Web Zap*Germs Archive

March 15, 2006

Bird Flu in a "Smoldering Phase" - Poultry Farms the Problem

So says Dr. Kennedy Shortridge in an article in the current SEED Magazine."I have no idea if H5N1 will cause a pandemic," continues Dr. Shortridge, an emeritus professor of microbiology at Hong Kong University who has spent three decades studying influenza. "We can't be certain at all." Shortridge led the campaign against H5N1 in Hong Kong in 1997, after it killed six people.

Shortridge believes H5N1 is presently in a "smoldering phase" of evolution similar to that undergone by the 1918 [flu] virus before it eventually broke out. He thinks the process could last another decade while the virus tests human defenses.

Pandemic viruses, says Shortridge, "have hierarchical capabilities. That is: the ability to enter the human host, escape the immune system and move on to produce new variants of itself." He suspects H5N1 may not possess this intrinsic ability, a prognosis that was echoed by Dr. Peter Palese, head of Mount Sinai School of Medicine's Microbiology faculty, who told The New York Times, "The virus has been around for more than a dozen years, but it hasn't jumped into the human population. I don't think it has the capability."

The global preparedness effort, beyond developing new super-drugs or vaccines as vital last lines of defense, says Shortridge, should be highlighting the need to prevent these outbreaks from occurring at all. He insists the way to truly beat viruses like H5N1 is to eradicate the conditions that foster a virus' rise from benign to lethal. In the current instance, that means acting while the virus is still "smoldering;" an opportunity humanity did not have in 1918.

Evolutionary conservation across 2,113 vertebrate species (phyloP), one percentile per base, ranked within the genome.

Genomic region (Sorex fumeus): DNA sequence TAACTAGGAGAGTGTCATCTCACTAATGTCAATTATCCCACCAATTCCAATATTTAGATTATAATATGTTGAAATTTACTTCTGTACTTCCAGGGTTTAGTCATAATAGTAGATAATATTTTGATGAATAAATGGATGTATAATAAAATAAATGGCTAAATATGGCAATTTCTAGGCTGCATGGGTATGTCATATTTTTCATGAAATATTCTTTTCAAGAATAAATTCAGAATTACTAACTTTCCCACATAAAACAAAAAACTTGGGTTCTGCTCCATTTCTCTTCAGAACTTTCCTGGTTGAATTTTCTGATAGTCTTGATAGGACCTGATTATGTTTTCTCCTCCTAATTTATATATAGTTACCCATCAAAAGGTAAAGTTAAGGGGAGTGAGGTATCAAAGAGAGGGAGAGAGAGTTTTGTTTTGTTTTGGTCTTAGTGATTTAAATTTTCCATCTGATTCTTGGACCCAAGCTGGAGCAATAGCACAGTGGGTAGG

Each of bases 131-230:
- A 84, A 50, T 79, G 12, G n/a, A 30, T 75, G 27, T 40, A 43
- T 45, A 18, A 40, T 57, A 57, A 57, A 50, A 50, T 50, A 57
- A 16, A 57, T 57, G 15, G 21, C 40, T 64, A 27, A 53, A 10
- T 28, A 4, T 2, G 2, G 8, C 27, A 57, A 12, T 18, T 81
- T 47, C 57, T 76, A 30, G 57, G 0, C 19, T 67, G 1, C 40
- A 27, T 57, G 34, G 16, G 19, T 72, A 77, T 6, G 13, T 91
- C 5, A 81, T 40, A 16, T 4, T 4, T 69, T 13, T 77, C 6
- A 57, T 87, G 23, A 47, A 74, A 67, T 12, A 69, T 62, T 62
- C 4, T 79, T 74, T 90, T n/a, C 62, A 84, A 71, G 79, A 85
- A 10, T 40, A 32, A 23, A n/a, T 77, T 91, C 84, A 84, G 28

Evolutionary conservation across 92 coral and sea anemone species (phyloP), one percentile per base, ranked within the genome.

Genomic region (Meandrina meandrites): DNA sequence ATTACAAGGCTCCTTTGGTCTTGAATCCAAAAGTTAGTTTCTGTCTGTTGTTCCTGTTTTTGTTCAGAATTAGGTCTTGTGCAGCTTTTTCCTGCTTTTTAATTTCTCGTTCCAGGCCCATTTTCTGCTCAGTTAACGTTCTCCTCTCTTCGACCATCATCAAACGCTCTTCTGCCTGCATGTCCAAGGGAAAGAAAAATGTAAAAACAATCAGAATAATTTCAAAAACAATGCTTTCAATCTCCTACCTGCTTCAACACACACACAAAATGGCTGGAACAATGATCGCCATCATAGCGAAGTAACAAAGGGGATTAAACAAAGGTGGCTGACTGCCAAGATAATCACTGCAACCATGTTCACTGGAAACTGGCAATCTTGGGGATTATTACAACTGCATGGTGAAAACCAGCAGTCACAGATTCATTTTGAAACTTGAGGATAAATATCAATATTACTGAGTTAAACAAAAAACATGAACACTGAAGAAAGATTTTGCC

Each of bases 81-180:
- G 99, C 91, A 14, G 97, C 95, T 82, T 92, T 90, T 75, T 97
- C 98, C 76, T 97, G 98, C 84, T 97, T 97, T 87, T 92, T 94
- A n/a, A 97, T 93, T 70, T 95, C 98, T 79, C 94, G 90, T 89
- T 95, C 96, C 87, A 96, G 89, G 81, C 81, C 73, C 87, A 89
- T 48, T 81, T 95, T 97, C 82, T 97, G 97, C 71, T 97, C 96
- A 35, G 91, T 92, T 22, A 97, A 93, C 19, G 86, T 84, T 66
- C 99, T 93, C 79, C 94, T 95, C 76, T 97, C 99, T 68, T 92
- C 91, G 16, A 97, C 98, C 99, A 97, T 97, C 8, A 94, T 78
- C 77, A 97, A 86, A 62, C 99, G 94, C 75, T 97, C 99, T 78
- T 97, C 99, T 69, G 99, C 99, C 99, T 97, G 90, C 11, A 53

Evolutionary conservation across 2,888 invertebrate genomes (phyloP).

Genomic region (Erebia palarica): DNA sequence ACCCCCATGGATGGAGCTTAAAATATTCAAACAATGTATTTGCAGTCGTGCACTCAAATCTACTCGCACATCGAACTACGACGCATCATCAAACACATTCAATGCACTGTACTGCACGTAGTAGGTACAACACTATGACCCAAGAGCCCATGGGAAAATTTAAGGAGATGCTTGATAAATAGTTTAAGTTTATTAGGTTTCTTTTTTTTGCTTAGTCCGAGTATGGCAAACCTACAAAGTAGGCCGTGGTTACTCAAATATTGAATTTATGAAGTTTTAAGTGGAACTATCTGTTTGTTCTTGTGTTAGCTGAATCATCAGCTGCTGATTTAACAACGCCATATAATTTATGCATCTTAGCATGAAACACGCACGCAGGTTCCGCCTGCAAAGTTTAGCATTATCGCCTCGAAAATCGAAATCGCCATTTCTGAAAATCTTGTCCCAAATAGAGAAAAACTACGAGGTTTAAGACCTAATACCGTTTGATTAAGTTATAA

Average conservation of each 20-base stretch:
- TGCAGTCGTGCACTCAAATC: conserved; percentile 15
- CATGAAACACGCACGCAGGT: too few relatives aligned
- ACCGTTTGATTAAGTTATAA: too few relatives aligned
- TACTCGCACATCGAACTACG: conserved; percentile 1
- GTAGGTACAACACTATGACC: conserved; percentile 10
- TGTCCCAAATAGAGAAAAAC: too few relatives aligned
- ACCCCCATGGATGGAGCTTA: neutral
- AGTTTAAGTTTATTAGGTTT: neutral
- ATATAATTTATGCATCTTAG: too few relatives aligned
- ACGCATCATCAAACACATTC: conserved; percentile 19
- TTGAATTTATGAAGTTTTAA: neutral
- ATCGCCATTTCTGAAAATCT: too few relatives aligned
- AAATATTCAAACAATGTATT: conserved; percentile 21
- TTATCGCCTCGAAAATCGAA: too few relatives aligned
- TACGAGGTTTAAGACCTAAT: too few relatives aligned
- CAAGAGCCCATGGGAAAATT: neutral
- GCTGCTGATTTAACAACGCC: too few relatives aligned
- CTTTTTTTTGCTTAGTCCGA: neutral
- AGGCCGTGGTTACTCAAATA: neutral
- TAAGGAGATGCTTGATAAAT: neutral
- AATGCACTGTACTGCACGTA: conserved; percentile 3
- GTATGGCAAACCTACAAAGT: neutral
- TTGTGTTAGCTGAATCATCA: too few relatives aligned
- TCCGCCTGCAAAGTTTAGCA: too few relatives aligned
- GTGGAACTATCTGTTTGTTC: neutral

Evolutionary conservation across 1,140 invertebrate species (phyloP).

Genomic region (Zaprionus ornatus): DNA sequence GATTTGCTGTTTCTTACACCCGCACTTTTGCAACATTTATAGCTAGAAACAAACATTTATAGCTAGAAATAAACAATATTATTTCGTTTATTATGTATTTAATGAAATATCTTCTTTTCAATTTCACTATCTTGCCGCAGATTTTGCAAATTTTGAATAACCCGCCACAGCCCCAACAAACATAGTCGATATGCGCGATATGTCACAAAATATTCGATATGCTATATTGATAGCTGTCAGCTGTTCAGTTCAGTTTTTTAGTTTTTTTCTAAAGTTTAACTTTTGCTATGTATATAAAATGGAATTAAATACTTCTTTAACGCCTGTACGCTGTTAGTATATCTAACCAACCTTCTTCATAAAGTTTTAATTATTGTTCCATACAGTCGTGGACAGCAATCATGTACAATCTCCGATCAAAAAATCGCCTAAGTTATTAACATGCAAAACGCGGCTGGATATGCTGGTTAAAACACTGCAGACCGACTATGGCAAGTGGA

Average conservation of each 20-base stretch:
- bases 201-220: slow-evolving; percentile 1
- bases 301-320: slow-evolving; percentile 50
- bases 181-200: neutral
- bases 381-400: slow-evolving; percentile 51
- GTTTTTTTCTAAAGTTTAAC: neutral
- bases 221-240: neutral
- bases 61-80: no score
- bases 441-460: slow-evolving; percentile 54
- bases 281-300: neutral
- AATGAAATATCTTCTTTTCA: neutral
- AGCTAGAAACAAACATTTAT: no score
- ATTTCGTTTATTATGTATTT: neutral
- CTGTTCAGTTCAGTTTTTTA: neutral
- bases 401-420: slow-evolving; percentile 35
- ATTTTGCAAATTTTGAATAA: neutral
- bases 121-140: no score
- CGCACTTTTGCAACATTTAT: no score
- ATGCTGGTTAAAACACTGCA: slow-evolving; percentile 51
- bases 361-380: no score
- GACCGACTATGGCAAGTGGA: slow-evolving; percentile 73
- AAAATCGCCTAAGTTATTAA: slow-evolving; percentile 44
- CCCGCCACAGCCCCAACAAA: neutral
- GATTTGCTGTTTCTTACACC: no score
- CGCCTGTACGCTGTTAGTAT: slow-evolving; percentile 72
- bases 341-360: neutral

"The industrialization of poultry is the nub of this problem," says Shortridge. "We have unnaturally brought to our doorstep pandemic-capable viruses. We have given them the opportunity to infect and destroy huge numbers of birds and...jump into the human race."

An avian flu outbreak is potentially only as big as the flock it infects, reasons Shortridge. The larger the flock, the greater the surface area of risk for further onward transmission. Modern poultry-raising operations, in which tens of thousands of birds may be contained in a single shed, provide the greatest risk scenario in history.
According to this week's TIME, U.S. poultry farmers are taking "every precaution" possible to prevent an outbreak in their flocks, and are prepared to slaughter all their birds if/when an avian-flu infection is discovered.


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